ECOM Cotton’s merchandising roots can be traced back to 1849, when the company was founded in Barcelona, Spain. Although it began with the goal of supporting cotton imports for the Spanish textile industry, the ECOM vision gradually broadened to encompass the entire global cotton industry.

Product Supply Chain


Cotton is an annual field crop that is grown in a wide variety of regions. The largest areas of production are China, USA, CIS, West Africa and Brazil. Cotton, as a plant, generally requires large amounts of sunshine, but is prone to insect infestations and damage. Substantial inputs are required to produce the crop, making it one of the most capital intensive field crops.


Cotton is harvested either by hand or machine. Countries like China, India and those in West Africa still rely heavily on hand picking. Other countries like the United States and Australia are mostly machine harvested. The two methods of machine harvesting are spindle or stripper.


Ginning, in its strictest sense, is the process of separating cotton fibers from the seeds.Today’s modem cotton gin is required to do much more. To convert hand or mechanically harvested cotton into a marketable product, gins have to dry and clean (remove plant parts and field trash) from the seed cotton, separate the fiber from the seed, further clean the fibers and place the fiber into an acceptable package, while preserving the quality of the fiber.


Cotton classification, or classing, is the process of describing the quality of cotton in terms of grade, staple length and micronaire. In the past, this classing has been done with the hand and the eye.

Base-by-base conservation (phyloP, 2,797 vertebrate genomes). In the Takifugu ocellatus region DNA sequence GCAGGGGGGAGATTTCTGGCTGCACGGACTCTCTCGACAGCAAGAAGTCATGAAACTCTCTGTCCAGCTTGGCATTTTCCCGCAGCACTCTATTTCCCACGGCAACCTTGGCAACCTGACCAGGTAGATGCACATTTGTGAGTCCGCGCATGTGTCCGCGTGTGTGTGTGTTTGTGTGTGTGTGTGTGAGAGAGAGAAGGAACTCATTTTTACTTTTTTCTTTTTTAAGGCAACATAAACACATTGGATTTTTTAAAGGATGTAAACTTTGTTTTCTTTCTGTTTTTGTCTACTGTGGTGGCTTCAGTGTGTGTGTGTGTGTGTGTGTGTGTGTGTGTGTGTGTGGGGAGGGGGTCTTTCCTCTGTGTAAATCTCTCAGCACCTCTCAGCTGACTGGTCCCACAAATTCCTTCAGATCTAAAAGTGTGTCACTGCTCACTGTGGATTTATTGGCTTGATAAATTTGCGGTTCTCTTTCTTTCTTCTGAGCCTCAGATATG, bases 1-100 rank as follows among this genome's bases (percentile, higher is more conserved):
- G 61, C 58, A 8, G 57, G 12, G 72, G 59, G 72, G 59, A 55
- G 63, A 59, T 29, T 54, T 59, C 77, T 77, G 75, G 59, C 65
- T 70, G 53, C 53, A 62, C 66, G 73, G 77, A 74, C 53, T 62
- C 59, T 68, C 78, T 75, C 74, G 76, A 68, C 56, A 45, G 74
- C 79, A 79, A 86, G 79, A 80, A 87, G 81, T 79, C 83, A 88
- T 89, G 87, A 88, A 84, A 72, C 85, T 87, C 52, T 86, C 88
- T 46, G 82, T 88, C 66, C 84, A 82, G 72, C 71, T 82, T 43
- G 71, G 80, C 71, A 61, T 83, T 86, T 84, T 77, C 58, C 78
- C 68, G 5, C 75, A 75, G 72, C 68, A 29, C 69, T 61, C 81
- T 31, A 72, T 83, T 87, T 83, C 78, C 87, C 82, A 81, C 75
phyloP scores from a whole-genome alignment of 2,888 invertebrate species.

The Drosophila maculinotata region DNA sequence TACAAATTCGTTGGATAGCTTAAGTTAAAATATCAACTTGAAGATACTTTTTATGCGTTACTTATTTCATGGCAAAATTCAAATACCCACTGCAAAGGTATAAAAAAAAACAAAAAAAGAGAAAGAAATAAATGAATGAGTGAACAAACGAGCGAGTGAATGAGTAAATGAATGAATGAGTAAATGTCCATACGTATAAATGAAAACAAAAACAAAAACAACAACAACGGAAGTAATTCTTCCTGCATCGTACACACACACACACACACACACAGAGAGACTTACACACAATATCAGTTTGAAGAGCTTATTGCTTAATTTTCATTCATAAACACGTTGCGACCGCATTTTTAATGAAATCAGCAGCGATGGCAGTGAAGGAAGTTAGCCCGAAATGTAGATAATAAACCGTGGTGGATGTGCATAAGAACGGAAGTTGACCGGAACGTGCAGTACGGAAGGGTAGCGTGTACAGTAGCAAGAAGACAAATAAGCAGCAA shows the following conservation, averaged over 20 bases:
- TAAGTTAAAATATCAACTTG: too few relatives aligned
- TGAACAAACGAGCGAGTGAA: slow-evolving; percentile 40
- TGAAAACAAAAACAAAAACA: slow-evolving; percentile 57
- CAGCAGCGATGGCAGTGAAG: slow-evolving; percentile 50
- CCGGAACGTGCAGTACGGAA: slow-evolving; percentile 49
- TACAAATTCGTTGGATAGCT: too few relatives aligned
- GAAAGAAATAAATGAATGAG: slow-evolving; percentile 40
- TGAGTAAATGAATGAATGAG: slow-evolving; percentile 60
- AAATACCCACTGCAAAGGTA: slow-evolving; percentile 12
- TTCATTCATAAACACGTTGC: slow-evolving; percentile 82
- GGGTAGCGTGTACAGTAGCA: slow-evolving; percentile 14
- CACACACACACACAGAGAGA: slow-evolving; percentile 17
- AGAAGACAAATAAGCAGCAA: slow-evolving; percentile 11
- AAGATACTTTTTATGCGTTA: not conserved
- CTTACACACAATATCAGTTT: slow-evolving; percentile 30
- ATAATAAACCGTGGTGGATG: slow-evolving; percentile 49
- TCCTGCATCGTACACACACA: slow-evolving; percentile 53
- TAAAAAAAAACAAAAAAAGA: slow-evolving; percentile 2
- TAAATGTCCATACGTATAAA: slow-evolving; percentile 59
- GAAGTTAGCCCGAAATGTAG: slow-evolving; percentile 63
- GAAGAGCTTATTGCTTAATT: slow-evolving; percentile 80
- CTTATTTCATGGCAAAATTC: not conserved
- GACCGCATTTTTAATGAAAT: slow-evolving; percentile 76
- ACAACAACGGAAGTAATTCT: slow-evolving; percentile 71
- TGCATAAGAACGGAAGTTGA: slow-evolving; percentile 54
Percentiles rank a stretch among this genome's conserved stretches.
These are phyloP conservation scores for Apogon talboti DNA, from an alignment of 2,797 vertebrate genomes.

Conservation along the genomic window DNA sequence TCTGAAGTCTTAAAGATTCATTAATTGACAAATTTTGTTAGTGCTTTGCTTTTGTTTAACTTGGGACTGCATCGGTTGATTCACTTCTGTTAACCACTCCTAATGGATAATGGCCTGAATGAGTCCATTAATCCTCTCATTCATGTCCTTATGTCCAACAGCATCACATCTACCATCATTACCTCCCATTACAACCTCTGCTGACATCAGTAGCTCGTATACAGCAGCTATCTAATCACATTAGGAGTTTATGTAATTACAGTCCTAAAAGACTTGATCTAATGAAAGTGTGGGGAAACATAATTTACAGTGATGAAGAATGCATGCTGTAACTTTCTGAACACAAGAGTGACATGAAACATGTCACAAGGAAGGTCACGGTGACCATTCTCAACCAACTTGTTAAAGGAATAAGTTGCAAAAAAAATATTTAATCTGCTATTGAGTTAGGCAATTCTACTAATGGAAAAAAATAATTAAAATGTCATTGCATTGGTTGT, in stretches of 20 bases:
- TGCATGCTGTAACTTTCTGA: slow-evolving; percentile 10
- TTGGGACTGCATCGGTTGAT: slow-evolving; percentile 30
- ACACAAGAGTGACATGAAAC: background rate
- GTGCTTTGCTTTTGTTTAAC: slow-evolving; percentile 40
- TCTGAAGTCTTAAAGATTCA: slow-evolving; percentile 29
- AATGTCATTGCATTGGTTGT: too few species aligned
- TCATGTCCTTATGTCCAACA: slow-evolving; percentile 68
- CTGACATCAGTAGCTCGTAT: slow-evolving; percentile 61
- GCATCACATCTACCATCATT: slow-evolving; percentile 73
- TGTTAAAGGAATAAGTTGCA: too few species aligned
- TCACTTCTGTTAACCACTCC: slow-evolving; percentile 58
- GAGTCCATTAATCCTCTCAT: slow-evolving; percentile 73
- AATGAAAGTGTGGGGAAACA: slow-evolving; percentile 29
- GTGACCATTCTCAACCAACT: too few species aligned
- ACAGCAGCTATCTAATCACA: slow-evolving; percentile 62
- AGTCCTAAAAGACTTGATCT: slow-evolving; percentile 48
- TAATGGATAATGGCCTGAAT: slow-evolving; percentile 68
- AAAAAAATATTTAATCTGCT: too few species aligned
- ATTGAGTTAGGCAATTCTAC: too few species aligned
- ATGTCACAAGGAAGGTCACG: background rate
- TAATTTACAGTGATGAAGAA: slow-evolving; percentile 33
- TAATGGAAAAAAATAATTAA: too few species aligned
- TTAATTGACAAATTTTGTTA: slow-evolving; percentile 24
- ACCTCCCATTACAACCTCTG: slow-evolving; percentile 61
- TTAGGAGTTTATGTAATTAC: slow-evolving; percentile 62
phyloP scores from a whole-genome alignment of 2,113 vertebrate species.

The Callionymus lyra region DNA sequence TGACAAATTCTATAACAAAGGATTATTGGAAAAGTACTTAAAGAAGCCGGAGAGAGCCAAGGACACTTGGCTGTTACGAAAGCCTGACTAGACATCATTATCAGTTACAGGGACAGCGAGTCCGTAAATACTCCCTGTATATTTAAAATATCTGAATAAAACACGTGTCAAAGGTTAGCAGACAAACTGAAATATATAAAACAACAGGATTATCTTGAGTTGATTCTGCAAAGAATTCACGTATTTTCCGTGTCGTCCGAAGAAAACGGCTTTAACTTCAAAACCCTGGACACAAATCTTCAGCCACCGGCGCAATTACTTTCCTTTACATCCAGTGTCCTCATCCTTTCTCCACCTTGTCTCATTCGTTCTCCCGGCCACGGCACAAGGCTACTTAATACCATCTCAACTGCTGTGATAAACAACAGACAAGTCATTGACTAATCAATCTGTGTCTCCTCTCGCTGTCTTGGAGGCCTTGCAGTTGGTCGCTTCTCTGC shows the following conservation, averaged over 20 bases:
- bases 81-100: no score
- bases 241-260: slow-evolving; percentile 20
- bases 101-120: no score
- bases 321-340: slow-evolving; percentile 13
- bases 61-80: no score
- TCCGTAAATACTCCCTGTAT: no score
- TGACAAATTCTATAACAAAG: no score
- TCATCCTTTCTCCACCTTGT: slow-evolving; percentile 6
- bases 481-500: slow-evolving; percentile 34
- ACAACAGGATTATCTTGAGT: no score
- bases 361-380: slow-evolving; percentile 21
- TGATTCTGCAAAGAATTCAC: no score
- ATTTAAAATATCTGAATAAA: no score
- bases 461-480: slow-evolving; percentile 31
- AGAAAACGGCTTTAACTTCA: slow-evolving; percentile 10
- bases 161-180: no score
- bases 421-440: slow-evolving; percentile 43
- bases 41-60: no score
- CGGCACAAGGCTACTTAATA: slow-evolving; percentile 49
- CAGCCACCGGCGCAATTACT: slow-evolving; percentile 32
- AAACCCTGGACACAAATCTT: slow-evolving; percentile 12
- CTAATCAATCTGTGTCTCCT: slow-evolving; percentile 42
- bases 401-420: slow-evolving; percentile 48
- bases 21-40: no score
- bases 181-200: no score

Micronaire determinations are performed with an airflow measurement which indicates fiber fineness.


After ginning, cotton is generally shipped to a warehouse/gin yard and sampled to establish its fiber characteristics. Cotton can be maintained in-store for extended periods, usually without suffering any deterioration.


Proper handling cotton is vitally important. As a natural fiber, cotton requires strict handling and logistics procedures to ensure that fibers are not damaged or contaminated. Contamination from non-cotton fibers is major problem for mills as it affects their processing and dyeing requirements.


Bales of cotton are purchased by spinning mills who blend various qualities of cotton and then spin the cotton fiber into cotton yarn. The yarn is then knitted or woven into fabrics which are then cut and sewn into finished goods. The process from yarn to finished goods can be in one integrated fabric mill or in many different mills that each perform different steps in the fabrication process.


Cotton is a very soft, cool and comfortable fabric which is why it is particularly suited to underwear and garments worn close to the skin. The ends of cotton fibers are spun very tightly into the yarn so that the fabric doesn’t irritate skin or cause static electricity. Its versatility is what makes it the most popular clothing fiber across the world.